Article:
A seemingly objective article on the “Nylon” site about L&T’s new range was in fact paid for by the US chain, as were Instagram postings by 50 fashion “influencers” wearing a Design Lab dress. Barney Sich reports on the consequences.
A dentist received a poor review on a website but denied he had ever treated the reviewer and sued the web portal operator. What duties did the portal operator have to verify the review? Stephan Bahner reports.
“Brand new Astras from £9995” said radio commercial references between 15 and 30 September 2015. But a potential customer contacted the dealer on 29 September and was told the offer had ended. Chloe Dumoulin-Richet reports.
Ensuring comparative claims in ads are verifiable is vital. CAP has published new guidance on the what, when and how of verifiability in this context. For example, how should supporting evidence be referenced? Jude King reports.
The October 2015 Etherington Report entitled “Fundraising for the future” recommended a new fundraising industry regulator and a new “Fundraising Preference Service.” Thomas Spanyol reports on progress since then and a British Red Cross initiative.
Not for the first time, a campaigning politician has demonstrated worrying ignorance of basic rules governing telephone marketing and literally paid the price. Stephen Groom reports on a £5,000 fine imposed on David Lammy MP.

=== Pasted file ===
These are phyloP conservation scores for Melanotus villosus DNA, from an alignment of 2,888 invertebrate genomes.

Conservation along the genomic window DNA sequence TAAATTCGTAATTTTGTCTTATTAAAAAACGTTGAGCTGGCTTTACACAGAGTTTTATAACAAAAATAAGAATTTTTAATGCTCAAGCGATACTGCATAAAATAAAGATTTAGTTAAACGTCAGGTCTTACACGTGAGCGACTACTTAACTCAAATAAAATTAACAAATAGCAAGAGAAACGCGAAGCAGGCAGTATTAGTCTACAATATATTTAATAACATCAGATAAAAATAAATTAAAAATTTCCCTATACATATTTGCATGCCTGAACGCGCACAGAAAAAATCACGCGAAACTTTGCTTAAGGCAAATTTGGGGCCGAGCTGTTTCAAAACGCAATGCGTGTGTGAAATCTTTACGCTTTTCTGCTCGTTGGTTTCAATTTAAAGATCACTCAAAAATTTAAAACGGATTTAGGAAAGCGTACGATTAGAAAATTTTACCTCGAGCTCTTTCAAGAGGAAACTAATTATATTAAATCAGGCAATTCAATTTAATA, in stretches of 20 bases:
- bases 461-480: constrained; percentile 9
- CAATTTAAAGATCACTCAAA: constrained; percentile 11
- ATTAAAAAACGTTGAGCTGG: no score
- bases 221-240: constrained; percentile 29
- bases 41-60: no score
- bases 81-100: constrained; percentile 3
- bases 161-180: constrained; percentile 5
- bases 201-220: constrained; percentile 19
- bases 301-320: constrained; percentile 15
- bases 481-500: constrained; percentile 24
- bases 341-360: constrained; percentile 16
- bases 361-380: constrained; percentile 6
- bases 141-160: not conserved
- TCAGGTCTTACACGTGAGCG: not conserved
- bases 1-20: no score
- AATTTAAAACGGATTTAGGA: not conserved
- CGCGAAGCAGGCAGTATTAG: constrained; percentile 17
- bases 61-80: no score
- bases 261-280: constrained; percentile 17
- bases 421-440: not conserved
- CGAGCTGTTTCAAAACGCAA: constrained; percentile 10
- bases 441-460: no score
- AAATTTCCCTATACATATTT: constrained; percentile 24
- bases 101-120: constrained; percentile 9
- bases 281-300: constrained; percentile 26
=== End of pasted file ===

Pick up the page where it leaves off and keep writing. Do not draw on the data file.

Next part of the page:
A summer 2015 study found that mobile media users spent 89% of their time on mobile apps. But a recent study by the ICO of 21 popular apps showed there was “room for improvement” when it came to privacy. Eleanor Locke reports on a recent blogpost from the ICO.
In September 2013 the UK’s data watchdog published its first “Direct Marketing Guidance.” This upset the direct marketing fraternity with stricter approaches in various areas. Now an updated version has appeared. What are the key changes? Georgina Graham reports.
A poster outside Paddington station was headlined “Great Western Railway-the railway belongs to the region it serves.” Four complainants to the ASA alleged this misleadingly implied GWR was publicly owned. What was the ASA’s decision? Chloe Deng reports.
Online ads for “ECO acupressure mats” claimed they “helped to relieve stress, reduce headache and back pain and improve circulation.” On what basis could the ASA have jurisdiction over a Latvian website? Daisy Jones reports.